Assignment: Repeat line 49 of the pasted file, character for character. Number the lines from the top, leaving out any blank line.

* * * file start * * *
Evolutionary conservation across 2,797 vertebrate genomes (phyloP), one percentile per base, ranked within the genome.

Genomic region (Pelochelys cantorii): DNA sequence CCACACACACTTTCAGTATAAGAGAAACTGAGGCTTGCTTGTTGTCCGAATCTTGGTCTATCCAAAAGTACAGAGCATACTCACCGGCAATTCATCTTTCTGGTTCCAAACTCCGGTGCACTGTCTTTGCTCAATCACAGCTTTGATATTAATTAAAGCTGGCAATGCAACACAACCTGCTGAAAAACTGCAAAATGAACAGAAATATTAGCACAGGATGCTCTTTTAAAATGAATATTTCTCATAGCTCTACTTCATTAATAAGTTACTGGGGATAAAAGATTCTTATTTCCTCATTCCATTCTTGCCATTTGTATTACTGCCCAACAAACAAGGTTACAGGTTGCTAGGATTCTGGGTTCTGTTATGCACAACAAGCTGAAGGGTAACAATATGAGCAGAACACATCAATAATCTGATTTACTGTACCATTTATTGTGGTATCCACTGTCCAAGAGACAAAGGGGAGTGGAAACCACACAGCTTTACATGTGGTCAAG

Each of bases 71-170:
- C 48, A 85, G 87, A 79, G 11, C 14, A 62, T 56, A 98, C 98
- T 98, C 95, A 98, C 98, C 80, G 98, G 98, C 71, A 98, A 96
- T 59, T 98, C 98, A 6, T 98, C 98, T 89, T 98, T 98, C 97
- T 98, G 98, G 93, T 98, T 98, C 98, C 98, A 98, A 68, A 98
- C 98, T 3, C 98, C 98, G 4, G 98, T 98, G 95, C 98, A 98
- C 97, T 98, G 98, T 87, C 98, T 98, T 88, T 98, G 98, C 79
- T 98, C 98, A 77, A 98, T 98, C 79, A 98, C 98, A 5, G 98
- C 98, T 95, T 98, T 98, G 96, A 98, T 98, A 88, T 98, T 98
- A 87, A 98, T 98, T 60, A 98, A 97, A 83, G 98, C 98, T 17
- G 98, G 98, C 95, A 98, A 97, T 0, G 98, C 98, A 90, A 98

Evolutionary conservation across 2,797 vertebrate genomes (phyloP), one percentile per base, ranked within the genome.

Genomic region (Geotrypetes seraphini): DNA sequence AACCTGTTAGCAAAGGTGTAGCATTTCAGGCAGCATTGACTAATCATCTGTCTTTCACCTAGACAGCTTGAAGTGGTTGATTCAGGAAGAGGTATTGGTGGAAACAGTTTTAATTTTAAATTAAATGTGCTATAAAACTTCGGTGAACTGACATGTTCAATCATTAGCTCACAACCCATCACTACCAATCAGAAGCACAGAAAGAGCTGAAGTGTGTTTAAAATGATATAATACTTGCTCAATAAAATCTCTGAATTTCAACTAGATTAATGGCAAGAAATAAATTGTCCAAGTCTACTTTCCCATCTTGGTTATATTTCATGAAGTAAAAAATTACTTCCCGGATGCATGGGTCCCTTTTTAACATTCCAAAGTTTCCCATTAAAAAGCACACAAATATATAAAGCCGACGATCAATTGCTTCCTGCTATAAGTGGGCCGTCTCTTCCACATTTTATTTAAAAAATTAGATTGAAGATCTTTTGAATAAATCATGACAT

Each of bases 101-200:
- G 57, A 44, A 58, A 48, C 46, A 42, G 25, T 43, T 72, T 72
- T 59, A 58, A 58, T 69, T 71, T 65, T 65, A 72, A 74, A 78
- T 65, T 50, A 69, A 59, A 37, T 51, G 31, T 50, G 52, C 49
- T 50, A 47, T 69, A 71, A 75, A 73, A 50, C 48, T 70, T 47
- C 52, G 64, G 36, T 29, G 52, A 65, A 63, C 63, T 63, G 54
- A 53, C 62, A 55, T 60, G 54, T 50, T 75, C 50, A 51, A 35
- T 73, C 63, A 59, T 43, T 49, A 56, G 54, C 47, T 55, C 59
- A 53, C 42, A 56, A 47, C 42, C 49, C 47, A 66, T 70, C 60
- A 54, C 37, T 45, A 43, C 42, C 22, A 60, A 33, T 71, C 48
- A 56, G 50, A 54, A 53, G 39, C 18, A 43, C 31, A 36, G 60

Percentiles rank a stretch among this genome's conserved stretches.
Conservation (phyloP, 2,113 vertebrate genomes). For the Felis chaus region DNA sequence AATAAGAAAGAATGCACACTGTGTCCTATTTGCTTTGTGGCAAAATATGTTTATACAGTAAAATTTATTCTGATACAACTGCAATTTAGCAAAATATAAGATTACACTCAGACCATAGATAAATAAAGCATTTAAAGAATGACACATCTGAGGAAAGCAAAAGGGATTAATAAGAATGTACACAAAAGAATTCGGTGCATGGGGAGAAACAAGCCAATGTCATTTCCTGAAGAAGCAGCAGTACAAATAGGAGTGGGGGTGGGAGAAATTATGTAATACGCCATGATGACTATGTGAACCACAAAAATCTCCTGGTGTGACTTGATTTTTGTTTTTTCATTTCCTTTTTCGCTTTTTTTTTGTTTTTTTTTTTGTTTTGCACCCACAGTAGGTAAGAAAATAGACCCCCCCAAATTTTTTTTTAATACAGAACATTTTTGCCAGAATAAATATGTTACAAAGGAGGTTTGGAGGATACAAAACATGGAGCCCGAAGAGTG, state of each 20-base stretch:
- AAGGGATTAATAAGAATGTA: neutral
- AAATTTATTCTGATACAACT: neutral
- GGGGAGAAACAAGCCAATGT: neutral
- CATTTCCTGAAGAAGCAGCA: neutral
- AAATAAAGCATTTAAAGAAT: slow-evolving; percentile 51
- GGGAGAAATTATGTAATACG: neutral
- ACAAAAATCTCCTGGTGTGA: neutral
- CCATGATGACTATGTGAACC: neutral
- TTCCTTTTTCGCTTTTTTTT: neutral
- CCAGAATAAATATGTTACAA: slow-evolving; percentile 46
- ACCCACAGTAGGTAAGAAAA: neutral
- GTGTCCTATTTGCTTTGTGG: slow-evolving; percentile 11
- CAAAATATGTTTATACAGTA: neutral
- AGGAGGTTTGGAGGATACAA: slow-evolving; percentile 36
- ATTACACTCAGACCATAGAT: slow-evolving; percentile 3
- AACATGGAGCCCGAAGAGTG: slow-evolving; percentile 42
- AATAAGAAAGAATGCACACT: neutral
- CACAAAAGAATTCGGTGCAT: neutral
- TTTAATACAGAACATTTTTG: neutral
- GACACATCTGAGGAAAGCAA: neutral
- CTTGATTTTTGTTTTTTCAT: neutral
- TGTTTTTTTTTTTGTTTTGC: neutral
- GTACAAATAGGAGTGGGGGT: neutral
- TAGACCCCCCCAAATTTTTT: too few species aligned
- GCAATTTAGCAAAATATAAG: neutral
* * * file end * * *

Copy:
- CTTGATTTTTGTTTTTTCAT: neutral